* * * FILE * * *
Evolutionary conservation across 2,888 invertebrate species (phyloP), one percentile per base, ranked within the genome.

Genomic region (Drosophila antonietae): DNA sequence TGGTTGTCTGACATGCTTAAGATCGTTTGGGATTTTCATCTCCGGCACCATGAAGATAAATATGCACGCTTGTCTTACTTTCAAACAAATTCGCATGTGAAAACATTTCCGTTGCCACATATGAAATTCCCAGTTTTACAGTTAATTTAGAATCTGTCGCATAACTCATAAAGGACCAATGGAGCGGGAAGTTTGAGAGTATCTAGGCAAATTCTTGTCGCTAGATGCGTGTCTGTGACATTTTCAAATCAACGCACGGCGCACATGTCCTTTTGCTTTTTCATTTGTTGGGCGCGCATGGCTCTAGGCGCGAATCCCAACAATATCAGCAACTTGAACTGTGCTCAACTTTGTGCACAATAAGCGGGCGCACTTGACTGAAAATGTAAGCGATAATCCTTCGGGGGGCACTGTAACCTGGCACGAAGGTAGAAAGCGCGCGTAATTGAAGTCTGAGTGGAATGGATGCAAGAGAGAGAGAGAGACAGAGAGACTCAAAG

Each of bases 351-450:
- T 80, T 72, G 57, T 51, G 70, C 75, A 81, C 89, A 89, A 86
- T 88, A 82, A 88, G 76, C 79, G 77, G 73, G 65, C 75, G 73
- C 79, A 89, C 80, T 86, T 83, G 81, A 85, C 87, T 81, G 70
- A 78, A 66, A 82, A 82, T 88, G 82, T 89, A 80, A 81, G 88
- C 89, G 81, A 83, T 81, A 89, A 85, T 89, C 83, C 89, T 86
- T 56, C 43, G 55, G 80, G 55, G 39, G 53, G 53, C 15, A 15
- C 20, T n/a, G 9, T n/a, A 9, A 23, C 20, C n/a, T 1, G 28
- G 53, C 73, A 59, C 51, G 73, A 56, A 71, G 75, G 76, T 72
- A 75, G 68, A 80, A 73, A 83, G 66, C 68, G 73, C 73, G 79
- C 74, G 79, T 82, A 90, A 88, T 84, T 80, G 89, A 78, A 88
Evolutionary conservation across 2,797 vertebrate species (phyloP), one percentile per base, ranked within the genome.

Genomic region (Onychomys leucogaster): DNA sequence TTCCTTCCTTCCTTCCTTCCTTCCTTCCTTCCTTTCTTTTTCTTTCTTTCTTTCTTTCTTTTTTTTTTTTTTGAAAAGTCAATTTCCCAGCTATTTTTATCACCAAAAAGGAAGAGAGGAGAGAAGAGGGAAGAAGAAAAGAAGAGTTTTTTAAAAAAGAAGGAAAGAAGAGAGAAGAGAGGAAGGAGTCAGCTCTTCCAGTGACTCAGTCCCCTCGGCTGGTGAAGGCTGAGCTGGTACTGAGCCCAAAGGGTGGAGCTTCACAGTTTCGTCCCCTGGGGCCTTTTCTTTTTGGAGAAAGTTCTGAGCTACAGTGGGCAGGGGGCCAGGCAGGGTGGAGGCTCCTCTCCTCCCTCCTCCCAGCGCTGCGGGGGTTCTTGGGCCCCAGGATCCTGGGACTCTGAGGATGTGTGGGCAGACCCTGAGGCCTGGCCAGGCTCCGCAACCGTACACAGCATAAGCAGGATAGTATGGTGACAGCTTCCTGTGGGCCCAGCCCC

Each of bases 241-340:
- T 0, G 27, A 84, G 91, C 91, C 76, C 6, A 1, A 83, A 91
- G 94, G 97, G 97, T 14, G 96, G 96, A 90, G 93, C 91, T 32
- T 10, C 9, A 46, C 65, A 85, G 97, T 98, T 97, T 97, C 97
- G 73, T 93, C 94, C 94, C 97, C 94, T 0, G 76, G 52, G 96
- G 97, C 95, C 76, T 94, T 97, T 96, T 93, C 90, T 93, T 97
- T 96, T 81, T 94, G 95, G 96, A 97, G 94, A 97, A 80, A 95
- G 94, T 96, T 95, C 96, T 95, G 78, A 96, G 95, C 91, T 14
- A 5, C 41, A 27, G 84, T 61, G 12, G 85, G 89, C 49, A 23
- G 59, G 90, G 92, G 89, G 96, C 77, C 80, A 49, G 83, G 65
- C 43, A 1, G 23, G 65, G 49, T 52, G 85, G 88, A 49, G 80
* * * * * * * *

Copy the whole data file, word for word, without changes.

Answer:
Evolutionary conservation across 2,888 invertebrate species (phyloP), one percentile per base, ranked within the genome.

Genomic region (Drosophila antonietae): DNA sequence TGGTTGTCTGACATGCTTAAGATCGTTTGGGATTTTCATCTCCGGCACCATGAAGATAAATATGCACGCTTGTCTTACTTTCAAACAAATTCGCATGTGAAAACATTTCCGTTGCCACATATGAAATTCCCAGTTTTACAGTTAATTTAGAATCTGTCGCATAACTCATAAAGGACCAATGGAGCGGGAAGTTTGAGAGTATCTAGGCAAATTCTTGTCGCTAGATGCGTGTCTGTGACATTTTCAAATCAACGCACGGCGCACATGTCCTTTTGCTTTTTCATTTGTTGGGCGCGCATGGCTCTAGGCGCGAATCCCAACAATATCAGCAACTTGAACTGTGCTCAACTTTGTGCACAATAAGCGGGCGCACTTGACTGAAAATGTAAGCGATAATCCTTCGGGGGGCACTGTAACCTGGCACGAAGGTAGAAAGCGCGCGTAATTGAAGTCTGAGTGGAATGGATGCAAGAGAGAGAGAGAGACAGAGAGACTCAAAG

Each of bases 351-450:
- T 80, T 72, G 57, T 51, G 70, C 75, A 81, C 89, A 89, A 86
- T 88, A 82, A 88, G 76, C 79, G 77, G 73, G 65, C 75, G 73
- C 79, A 89, C 80, T 86, T 83, G 81, A 85, C 87, T 81, G 70
- A 78, A 66, A 82, A 82, T 88, G 82, T 89, A 80, A 81, G 88
- C 89, G 81, A 83, T 81, A 89, A 85, T 89, C 83, C 89, T 86
- T 56, C 43, G 55, G 80, G 55, G 39, G 53, G 53, C 15, A 15
- C 20, T n/a, G 9, T n/a, A 9, A 23, C 20, C n/a, T 1, G 28
- G 53, C 73, A 59, C 51, G 73, A 56, A 71, G 75, G 76, T 72
- A 75, G 68, A 80, A 73, A 83, G 66, C 68, G 73, C 73, G 79
- C 74, G 79, T 82, A 90, A 88, T 84, T 80, G 89, A 78, A 88
Evolutionary conservation across 2,797 vertebrate species (phyloP), one percentile per base, ranked within the genome.

Genomic region (Onychomys leucogaster): DNA sequence TTCCTTCCTTCCTTCCTTCCTTCCTTCCTTCCTTTCTTTTTCTTTCTTTCTTTCTTTCTTTTTTTTTTTTTTGAAAAGTCAATTTCCCAGCTATTTTTATCACCAAAAAGGAAGAGAGGAGAGAAGAGGGAAGAAGAAAAGAAGAGTTTTTTAAAAAAGAAGGAAAGAAGAGAGAAGAGAGGAAGGAGTCAGCTCTTCCAGTGACTCAGTCCCCTCGGCTGGTGAAGGCTGAGCTGGTACTGAGCCCAAAGGGTGGAGCTTCACAGTTTCGTCCCCTGGGGCCTTTTCTTTTTGGAGAAAGTTCTGAGCTACAGTGGGCAGGGGGCCAGGCAGGGTGGAGGCTCCTCTCCTCCCTCCTCCCAGCGCTGCGGGGGTTCTTGGGCCCCAGGATCCTGGGACTCTGAGGATGTGTGGGCAGACCCTGAGGCCTGGCCAGGCTCCGCAACCGTACACAGCATAAGCAGGATAGTATGGTGACAGCTTCCTGTGGGCCCAGCCCC

Each of bases 241-340:
- T 0, G 27, A 84, G 91, C 91, C 76, C 6, A 1, A 83, A 91
- G 94, G 97, G 97, T 14, G 96, G 96, A 90, G 93, C 91, T 32
- T 10, C 9, A 46, C 65, A 85, G 97, T 98, T 97, T 97, C 97
- G 73, T 93, C 94, C 94, C 97, C 94, T 0, G 76, G 52, G 96
- G 97, C 95, C 76, T 94, T 97, T 96, T 93, C 90, T 93, T 97
- T 96, T 81, T 94, G 95, G 96, A 97, G 94, A 97, A 80, A 95
- G 94, T 96, T 95, C 96, T 95, G 78, A 96, G 95, C 91, T 14
- A 5, C 41, A 27, G 84, T 61, G 12, G 85, G 89, C 49, A 23
- G 59, G 90, G 92, G 89, G 96, C 77, C 80, A 49, G 83, G 65
- C 43, A 1, G 23, G 65, G 49, T 52, G 85, G 88, A 49, G 80